“The unfortunate thing about carpentry is that a lot of people feel, if they have a hammer and a saw, they’re carpenters,” Maccario says. “This is more craftsmanship than it is carpentry. It’s very precise. Every window must be built by hand. It’s not something coming off the line. Each piece is cut to fit.”
And as the housing and commercial prices in Boston have risen tremendously in the past decade, especially in historic areas, owners have found that do-it-yourself jobs aren’t going to get the work completed properly. Liberty works on properties that, in some cases, sell for well over $10 million.
“Twenty years ago in Boston, you would never expect to see an $80,000-per-unit price tag for a condo. Now you get $1 million per unit,” Maccario reflects. “It’s crazy.”
Plus, with COVID-19, he points out, more property owners are spending additional money on their homes because they aren’t traveling as much.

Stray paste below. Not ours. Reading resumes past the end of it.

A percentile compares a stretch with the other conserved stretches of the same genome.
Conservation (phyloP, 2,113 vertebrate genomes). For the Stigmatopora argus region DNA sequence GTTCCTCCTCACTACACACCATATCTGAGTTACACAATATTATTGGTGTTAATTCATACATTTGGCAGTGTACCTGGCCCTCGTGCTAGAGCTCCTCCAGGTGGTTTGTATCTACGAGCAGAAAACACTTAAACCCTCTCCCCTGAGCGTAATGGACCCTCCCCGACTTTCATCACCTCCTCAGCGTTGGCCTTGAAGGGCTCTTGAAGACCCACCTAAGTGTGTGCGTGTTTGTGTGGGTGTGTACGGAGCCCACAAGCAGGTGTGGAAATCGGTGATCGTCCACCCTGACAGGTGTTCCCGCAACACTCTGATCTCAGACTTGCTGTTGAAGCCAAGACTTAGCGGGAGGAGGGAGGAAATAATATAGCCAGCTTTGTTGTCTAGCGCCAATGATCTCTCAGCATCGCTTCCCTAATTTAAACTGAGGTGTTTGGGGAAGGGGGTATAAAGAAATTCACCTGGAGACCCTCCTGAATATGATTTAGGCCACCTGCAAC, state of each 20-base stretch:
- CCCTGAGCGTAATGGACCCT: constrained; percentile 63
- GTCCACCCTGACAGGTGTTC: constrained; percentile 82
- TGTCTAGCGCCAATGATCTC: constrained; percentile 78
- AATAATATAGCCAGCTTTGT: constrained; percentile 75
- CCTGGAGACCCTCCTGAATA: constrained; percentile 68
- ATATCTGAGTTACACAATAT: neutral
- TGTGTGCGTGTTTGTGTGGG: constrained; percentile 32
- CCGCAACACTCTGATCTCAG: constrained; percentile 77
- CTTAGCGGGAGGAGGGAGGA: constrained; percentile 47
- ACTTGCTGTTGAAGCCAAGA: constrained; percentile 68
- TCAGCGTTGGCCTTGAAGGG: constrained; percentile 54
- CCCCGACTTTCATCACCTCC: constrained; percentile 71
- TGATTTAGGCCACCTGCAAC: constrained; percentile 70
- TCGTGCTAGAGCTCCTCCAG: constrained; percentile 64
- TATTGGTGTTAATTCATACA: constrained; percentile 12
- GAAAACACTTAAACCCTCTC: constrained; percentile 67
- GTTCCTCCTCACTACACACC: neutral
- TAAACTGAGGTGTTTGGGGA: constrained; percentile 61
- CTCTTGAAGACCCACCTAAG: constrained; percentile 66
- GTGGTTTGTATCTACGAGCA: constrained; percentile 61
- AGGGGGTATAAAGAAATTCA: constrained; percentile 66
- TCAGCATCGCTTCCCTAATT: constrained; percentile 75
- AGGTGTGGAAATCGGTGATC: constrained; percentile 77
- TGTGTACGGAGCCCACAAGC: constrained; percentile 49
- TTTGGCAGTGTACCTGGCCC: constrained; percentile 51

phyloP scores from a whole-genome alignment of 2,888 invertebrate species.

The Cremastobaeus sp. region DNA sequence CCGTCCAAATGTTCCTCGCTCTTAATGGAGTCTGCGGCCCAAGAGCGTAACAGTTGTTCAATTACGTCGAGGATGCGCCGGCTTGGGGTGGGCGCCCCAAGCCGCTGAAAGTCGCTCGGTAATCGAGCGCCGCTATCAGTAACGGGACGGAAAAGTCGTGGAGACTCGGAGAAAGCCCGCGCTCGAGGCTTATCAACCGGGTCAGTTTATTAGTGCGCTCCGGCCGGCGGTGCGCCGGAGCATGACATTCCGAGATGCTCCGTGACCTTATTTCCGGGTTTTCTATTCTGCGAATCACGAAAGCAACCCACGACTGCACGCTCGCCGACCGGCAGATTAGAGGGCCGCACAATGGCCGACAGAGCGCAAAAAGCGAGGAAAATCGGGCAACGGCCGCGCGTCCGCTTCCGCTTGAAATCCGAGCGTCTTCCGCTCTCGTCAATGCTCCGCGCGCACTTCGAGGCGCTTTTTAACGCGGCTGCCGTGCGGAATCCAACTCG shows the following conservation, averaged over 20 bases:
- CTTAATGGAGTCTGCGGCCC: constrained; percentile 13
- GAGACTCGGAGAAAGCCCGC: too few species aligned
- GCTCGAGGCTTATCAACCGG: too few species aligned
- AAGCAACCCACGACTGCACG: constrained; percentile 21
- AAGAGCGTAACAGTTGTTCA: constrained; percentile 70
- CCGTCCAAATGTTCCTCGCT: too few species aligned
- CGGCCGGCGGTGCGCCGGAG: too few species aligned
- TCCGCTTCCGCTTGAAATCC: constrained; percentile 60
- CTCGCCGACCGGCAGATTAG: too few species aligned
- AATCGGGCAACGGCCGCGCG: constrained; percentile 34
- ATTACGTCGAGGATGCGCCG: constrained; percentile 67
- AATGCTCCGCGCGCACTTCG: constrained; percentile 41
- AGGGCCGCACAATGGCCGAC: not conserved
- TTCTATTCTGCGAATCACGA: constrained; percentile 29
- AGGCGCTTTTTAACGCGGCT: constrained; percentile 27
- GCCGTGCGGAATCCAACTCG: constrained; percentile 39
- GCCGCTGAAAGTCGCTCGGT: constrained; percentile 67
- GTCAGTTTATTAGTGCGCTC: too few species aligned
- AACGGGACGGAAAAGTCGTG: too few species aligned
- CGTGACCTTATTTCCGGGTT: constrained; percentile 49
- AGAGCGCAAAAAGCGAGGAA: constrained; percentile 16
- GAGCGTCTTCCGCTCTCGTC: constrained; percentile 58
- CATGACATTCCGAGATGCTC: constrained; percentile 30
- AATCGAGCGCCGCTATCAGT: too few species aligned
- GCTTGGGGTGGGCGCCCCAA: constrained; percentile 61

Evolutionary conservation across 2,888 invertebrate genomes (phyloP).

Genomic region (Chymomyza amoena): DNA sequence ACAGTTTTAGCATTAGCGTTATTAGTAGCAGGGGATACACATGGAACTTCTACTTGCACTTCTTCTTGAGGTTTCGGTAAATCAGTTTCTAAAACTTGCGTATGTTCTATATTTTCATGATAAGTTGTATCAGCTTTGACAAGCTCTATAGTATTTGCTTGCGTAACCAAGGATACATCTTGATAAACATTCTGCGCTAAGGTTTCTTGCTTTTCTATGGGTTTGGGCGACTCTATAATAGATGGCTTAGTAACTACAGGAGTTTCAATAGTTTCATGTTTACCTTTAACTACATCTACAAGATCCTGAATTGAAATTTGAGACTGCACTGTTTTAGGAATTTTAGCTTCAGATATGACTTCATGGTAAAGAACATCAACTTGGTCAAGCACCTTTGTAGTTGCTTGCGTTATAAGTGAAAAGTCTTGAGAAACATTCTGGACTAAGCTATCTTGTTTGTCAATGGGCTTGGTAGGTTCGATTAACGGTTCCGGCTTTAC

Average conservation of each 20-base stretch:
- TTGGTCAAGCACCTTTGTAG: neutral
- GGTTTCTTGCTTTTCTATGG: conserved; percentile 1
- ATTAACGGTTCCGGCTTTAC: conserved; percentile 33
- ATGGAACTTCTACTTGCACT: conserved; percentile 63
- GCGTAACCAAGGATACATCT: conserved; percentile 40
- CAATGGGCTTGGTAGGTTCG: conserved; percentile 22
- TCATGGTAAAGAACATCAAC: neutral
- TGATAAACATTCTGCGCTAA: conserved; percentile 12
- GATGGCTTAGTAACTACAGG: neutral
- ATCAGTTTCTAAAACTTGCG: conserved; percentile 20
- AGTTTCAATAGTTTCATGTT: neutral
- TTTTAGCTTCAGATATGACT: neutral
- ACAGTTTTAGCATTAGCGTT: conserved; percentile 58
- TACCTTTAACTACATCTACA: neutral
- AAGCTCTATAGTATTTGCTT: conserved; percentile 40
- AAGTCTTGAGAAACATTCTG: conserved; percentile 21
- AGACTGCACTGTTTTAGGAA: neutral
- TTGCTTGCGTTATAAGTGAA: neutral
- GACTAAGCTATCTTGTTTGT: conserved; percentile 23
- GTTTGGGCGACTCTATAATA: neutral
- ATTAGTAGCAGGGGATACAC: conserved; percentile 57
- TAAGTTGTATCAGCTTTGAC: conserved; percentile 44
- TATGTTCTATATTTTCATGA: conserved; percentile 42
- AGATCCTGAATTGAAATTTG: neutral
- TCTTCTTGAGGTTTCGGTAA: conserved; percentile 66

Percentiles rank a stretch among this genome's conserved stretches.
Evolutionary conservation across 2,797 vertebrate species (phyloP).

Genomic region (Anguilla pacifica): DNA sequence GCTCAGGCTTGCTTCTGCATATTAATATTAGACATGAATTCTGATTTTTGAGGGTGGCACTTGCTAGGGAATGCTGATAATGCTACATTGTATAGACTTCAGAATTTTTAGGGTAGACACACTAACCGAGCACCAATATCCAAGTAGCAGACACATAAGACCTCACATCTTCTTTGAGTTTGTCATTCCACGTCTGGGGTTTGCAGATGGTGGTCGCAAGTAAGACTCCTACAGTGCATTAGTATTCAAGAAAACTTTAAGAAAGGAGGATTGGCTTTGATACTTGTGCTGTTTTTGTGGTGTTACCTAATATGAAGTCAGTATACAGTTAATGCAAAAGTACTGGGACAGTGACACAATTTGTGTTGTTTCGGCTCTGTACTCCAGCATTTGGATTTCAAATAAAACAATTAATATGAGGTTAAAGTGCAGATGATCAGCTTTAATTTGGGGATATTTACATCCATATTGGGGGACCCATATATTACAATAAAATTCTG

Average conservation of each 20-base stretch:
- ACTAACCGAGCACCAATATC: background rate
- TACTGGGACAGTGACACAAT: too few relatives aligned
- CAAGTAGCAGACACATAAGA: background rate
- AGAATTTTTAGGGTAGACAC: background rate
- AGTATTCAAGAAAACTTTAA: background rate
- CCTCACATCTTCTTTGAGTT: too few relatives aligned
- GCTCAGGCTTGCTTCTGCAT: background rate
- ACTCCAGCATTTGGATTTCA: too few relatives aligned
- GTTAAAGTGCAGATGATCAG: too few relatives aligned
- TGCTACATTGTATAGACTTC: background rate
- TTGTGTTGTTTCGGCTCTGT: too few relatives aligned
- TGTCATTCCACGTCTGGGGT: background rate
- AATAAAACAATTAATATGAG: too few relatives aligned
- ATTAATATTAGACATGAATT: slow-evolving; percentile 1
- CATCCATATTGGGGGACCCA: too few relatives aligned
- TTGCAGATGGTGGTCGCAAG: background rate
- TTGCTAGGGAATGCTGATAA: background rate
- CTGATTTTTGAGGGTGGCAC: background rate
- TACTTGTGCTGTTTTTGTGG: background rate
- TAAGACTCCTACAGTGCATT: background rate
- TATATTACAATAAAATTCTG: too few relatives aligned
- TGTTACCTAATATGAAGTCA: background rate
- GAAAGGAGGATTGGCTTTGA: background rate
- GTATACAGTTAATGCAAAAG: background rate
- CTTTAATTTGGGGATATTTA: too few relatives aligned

Those dollars, mixed with Maccario’s passion for the job, drives him to have high expectations for his six employees.
“One of my qualifications is that employees need to love what they do,” he says. “Something that normally takes 30 minutes can sometimes takes three hours on these custom jobs. I tell them that I don’t care how long it takes, but I want it absolutely done right.”
Though Maccario expects a lot from the Liberty team, he tries to give back to them, as well as to the Boston community in general.
He is a supporter of Black Lives Matter, but also says that he has two sons-in-law who are police officers and he understands the difficulties of law enforcement work. Maccario keeps $10 Dunkin’ gift cards in his work truck that he gives to police officers on duty.
“I say, ‘Thank you and stay safe,’ ” he says.